As I noted, I did my MA at the Shakespeare Institute in Stratford-Upon-Avon in England. The way things work in England and North America are rather dissimilar, so I didn’t have a very clear view of how to go about applying to graduate schools and pursuing an academic career in North America. I had to figure a lot of things out for myself. I had no idea how tough the job market is. My naive presumption was that, upon completing a PhD, some sort of job would surely be available, somewhere or other–which is not always the case. On a similar note, although I had heard of postdoctoral fellowships, I didn’t really know what they were or how they worked. I remember being really shocked to discover that, upon finishing my PhD, there was this other one-or-two year thing I would probably have to do before getting a job. In retrospect, I think I really could have benefited from some mentorship before the PhD, rather than groping my way through the wilderness on my own.
Q: What would you say that you value most about your time in graduate school?
The first thing that comes to mind is time. Graduate school is a unique period in an academic’s development where one can dedicate exclusive attention to a single monolithic task: writing a thesis. There is lots and lots of time to read and think through things for yourself and learn to articulate your ideas. Secondly, graduate school also provides the invaluable benefit of connection and conversation with other scholars. I had a real treasure trove of friends and mentors at McGill. I don’t think it is an exaggeration to say that I would be a very different person today without the influence of those relationships.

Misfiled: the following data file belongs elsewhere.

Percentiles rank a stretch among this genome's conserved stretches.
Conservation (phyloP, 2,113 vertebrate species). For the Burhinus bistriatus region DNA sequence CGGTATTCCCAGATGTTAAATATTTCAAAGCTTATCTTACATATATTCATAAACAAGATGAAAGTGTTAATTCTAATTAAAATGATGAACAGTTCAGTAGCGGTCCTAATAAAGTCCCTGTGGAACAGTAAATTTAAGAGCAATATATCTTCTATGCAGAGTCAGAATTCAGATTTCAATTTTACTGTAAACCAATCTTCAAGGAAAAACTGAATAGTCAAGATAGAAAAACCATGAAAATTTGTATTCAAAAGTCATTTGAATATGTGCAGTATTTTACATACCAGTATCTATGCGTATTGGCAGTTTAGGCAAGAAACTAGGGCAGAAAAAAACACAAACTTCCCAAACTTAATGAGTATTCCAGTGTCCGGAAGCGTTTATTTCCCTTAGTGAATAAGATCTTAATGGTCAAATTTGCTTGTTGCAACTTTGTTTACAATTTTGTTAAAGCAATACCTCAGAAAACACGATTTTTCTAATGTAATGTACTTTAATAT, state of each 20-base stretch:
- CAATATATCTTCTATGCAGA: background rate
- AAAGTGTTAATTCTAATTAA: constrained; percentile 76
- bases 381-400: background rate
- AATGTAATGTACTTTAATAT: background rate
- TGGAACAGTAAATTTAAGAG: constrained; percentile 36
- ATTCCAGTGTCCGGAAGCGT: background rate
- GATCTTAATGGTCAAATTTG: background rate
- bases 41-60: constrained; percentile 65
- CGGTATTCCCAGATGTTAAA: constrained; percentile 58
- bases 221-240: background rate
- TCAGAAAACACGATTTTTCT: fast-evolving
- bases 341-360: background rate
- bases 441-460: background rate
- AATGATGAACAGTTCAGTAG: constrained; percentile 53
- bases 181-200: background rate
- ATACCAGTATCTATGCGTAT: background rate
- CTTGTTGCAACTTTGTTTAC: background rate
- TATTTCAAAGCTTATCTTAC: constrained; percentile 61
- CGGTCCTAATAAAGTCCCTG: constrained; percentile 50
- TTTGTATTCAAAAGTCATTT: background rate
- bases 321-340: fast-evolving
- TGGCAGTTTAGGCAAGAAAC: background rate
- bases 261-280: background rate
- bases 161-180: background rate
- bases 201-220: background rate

Q: What were your biggest challenges during your PhD and how did you overcome them?
The first challenge is simply to write. After completing all of the introductory coursework, one comes face-to-face with a vast expanse of blank pages waiting to become a thesis. It is a bit scary. Unlike other sorts of work, it isn’t always easy to see progress. Very often, after a full day–or even a week–of very hard work, the needle has barely moved at all, and there are still so, so many blank pages waiting ominously for more labor. In addition, there’s also a lot of uncertainty. It is difficult to anticipate what one’s life is going to look like upon completion of the degree. In my view, the trick to managing these pressures is to breathe deeply, get to work, and continue taking baby steps forward, even if there is not a lot of evidence of progress. As long as one is continually pushing forward, the work eventually does get done.
Q: What were your biggest challenges after you graduated?
The world of academic publishing–especially book publishing–was a whole new world to me. Publishers don’t look at a manuscript in the same way as a thesis supervisor or fellow scholar. They have an entirely different set of criteria. Learning to think like a publisher and re-structuring my thesis into something that would be attractive to an academic press was my first big challenge.
Many thanks to Stephen for sharing his PhD narrative! You can find more about him and his work at Carnegie Mellon University.
This interview took place in March 2020. Interviews are edited by the TRaCE McGill Editorial team for length and clarity before publication. Cover image courtesy of the Shakespeare VR project, directed by Prof. Stephen Wittek.